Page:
On New Node, execute the following commands
node-01 ~ $ microk8s join 172.26.24.237:25000/dbb2fa9e23dfbdda83c8cb2ae53eaa53 Contacting cluster at 172.26.16.92 Waiting for this node to finish joining the cluster. ..
Step 6: Configure Storage
MicroK8s comes with a built-in storage that just needs to be enabled. To enable the storage, add /lib86 directory to the path of the LD_LIBRARY_PATH environment variable then enable the storage as below on the master node:
$ export LD_LIBRARY_PATH="$LD_LIBRARY_PATH:/lib64" $ microk8s enable storage deployment.apps/hostpath-provisioner created storageclass.storage.k8s.io/microk8s-hostpath created serviceaccount/microk8s-hostpath created clusterrole.rbac.authorization.k8s.io/microk8s-hostpath created clusterrolebinding.rbac.authorization.k8s.io/microk8s-hostpath created Storage will be available soon
To check if storage has been enabled, we should check our pods and ensure that hostpath-provisioner pod has been started.
$ microk8s kubectl get pods --all-namespaces NAMESPACE NAME READY STATUS RESTARTS AGE kube-system kubernetes-dashboard-7ffd448895-ht2j2 1/1 Running 2 22h kube-system dashboard-metrics-scraper-6c4568dc68-p7q6t 1/1 Running 2 22h kube-system metrics-server-8bbfb4bdb-mgddj 1/1 Running 2 22h kube-system coredns-86f78bb79c-58sbs 1/1 Running 2 22h kube-system calico-kube-controllers-847c8c99d-j84p5 1/1 Running 2 22h kube-system calico-node-zv994 1/1 Running 2 21h kube-system hostpath-provisioner-5c65fbdb4f-llsnl 1/1 Running 0 71s <==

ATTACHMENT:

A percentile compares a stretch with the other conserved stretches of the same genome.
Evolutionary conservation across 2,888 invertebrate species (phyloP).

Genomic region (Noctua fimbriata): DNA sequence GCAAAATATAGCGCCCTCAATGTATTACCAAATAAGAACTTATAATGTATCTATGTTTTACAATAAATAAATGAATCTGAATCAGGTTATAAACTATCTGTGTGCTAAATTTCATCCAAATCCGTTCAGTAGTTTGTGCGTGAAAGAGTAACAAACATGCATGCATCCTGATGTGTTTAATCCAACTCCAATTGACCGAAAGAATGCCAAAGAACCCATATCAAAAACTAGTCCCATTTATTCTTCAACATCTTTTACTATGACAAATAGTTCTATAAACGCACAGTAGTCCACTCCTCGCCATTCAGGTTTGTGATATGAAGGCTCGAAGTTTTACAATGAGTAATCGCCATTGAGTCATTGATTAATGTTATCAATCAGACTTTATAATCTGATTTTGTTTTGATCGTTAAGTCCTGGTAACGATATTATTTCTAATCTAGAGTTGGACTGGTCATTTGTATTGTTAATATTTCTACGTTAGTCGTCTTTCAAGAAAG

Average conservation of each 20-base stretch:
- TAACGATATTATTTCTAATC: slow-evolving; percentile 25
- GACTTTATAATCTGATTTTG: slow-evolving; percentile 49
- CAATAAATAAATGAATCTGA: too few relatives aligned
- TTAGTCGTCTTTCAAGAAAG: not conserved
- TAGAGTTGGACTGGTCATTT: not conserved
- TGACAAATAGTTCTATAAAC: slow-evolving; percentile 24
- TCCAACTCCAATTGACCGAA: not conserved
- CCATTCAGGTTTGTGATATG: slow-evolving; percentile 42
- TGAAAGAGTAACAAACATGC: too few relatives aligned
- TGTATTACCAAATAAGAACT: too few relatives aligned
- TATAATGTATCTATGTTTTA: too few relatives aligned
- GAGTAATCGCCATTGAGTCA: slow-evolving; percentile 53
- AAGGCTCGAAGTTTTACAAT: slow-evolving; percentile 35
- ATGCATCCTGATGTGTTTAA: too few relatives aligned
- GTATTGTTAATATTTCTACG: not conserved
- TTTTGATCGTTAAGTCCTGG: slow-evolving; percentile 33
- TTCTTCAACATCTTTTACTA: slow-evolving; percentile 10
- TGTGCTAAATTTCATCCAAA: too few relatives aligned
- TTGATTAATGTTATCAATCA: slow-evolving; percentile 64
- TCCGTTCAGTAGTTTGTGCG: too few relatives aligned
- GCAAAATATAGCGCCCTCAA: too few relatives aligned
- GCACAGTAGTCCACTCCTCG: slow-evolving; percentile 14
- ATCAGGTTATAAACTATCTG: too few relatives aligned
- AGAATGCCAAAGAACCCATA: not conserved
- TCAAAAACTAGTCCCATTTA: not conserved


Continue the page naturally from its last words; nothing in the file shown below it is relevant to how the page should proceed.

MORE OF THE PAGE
Confirm the StorageClass created by running the command below:
$ microk8s kubectl get storageclasses NAME PROVISIONER RECLAIMPOLICY VOLUMEBINDINGMODE ALLOWVOLUMEEXPANSION AGE microk8s-hostpath (default) microk8s.io/hostpath Delete Immediate false 8m42s
As you can see, there is a storage class named “microk8s-hostpath” cerated. This is important because this name will be used when creating PersistentVolumeClaims as will be illustrated next.
To have our sample PersistentVolumeClaim created, simply open up your favorite editor and add the following yaml lines. Notice microk8s-hostpath on storageClassName.
$ nano sample-pvc.yaml apiVersion: v1 kind: PersistentVolumeClaim metadata: name: elk-data-1 spec: storageClassName: microk8s-hostpath accessModes: - ReadWriteOnce resources: requests: storage: 2Gi
Then create the PVC by running the create command as illustrated below. You should see the created message printed out.
$ microk8s kubectl create -f sample-pvc.yaml persistentvolumeclaim/elk-data-1 created
To confirm that our PVC has been created, simply issue the magic MicroK8S command as below. And yeah, the PVC is truly created.
$ microk8s kubectl get pvc NAME STATUS VOLUME CAPACITY ACCESS MODES STORAGECLASS AGE elk-data-1 Bound pvc-fe391d65-6909-4c76-a6c9-87b3fd5a58a1 2Gi RWO microk8s-hostpath 5s
And since MicroK8S delivers Persistent Volumes dynamically, our PVC will create a Persistent Volume as can be confirmed by the command below.
$ microk8s kubectl get pv NAME CAPACITY ACCESS MODES RECLAIM POLICY STATUS CLAIM STORAGECLASS REASON AGE pvc-fe391d65-6909-4c76-a6c9-87b3fd5a58a1 2Gi RWO Delete Bound default/elk-data-1 microk8s-hostpath 5m 39s
Step 7: Configure Registry
A registry is basically a storage and content delivery system, holding named Docker images, available in different tagged versions that follow development progress and releases. MicroK8S has an inbuilt registry that also just needs to be enabled and put to use. Enabling the registry is pretty straightforward like we have so far seen in the other services. The only thing to consider is that it picks 20G as the default size of the registry if you do not specify it. If you would wish to specify the size, you simply add size config as shown below. If you are happy with 20G, then ignore the size option.